We can no longer grab a bite or go grocery shopping without being bombarded with jargon such as ‘organic’, ‘Fairtrade’, ‘vegan friendly’ or ‘non-GMO’. Alongside the growth in demand for such products, food labels can increasingly be found in various shapes and sizes. The consumers’ correct understanding of what these labels mean is however very limited. Labels are often misleading, unclear or, as research has shown, wrongly located on products.
Why do we label food in the first place? Labels attempt to correct for information asymmetry between the consumer and producer. It supposedly gives the customer a clearer understanding of what is in their food, and assures food quality. This way the market can properly function, because consumers will purchase goods that best match their preferences [pdf]. Firms however may not have an incentive to provide consumers with full information. In these cases, labels inaccurately represent what is in the product and consequently consumers buy goods that are not what they intend to purchase.
An example highlighting such misperceptions is that consumers put “a higher value on the non-GMO label than the organic label". This is ironic, given that when something is labelled ‘organic’ this automatically entails it does not contain GMO ingredients. Vise versa, a non-GMO label does not necessarily mean the product is organic. That people prefer non-GMO labels therefore indicates that these labels are misunderstood. Another example of unclear labelling is the use of the word ‘natural’, which is yet to be defined by the food industry. 65% believes that ‘natural’ means no artificial ingredients, pesticides or GMOs [pdf]. However, it does not and thus consumers are left deceived by the food industry.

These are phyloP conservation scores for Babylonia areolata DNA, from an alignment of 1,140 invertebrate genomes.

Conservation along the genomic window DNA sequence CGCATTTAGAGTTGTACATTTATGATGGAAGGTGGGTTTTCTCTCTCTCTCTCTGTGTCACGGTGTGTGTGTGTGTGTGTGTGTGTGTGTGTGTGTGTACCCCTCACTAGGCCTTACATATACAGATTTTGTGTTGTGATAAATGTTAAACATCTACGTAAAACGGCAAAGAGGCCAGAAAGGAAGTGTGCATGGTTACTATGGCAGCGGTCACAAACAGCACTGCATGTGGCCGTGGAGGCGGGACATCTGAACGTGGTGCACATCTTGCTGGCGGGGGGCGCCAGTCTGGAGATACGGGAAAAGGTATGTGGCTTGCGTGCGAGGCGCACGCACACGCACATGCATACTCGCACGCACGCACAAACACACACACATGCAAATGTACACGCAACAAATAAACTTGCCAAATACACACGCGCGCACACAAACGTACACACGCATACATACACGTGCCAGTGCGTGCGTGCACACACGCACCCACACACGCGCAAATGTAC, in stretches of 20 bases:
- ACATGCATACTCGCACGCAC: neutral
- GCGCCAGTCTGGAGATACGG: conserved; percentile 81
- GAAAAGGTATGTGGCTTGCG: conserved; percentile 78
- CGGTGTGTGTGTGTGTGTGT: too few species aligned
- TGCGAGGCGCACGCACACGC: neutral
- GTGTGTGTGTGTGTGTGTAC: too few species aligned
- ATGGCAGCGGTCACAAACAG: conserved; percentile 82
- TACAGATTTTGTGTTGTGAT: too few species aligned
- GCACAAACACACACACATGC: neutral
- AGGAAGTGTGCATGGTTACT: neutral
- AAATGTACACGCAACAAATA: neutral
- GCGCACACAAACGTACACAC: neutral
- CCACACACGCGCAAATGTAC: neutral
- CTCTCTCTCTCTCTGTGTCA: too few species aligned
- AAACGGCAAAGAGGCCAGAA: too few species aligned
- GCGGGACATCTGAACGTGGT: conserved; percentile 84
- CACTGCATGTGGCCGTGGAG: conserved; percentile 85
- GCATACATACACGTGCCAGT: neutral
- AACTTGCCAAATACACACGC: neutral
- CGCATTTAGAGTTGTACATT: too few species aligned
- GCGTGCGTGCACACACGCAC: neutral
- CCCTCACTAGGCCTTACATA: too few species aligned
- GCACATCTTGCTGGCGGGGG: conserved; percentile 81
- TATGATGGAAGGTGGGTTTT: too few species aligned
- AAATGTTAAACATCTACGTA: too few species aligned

The above supports the opinion that food labels are increasing information asymmetry rather than reducing it. People trust labels without knowing what is really behind them. Because individual dietary choices can have a range of social welfare consequences, it is important that labels correct for these negative externalities. They should provide the consumer with full comprehensible information of the product. If this isn’t the case, they can not make a full informed decision resulting in food choices that increase externalities. Regulating food labels is a good start, but more importantly people need to start educating themselves on what labels really mean.
Bottom Line Misleading labelling of foods has increased information asymmetry between consumers and producers. People are unaware of what labels mean and trust them blindly. This results in people making less informed dietary choices that result in social welfare externalities. However, consumer’s have the right to know what is in their food and thus food labelling needs to improved.
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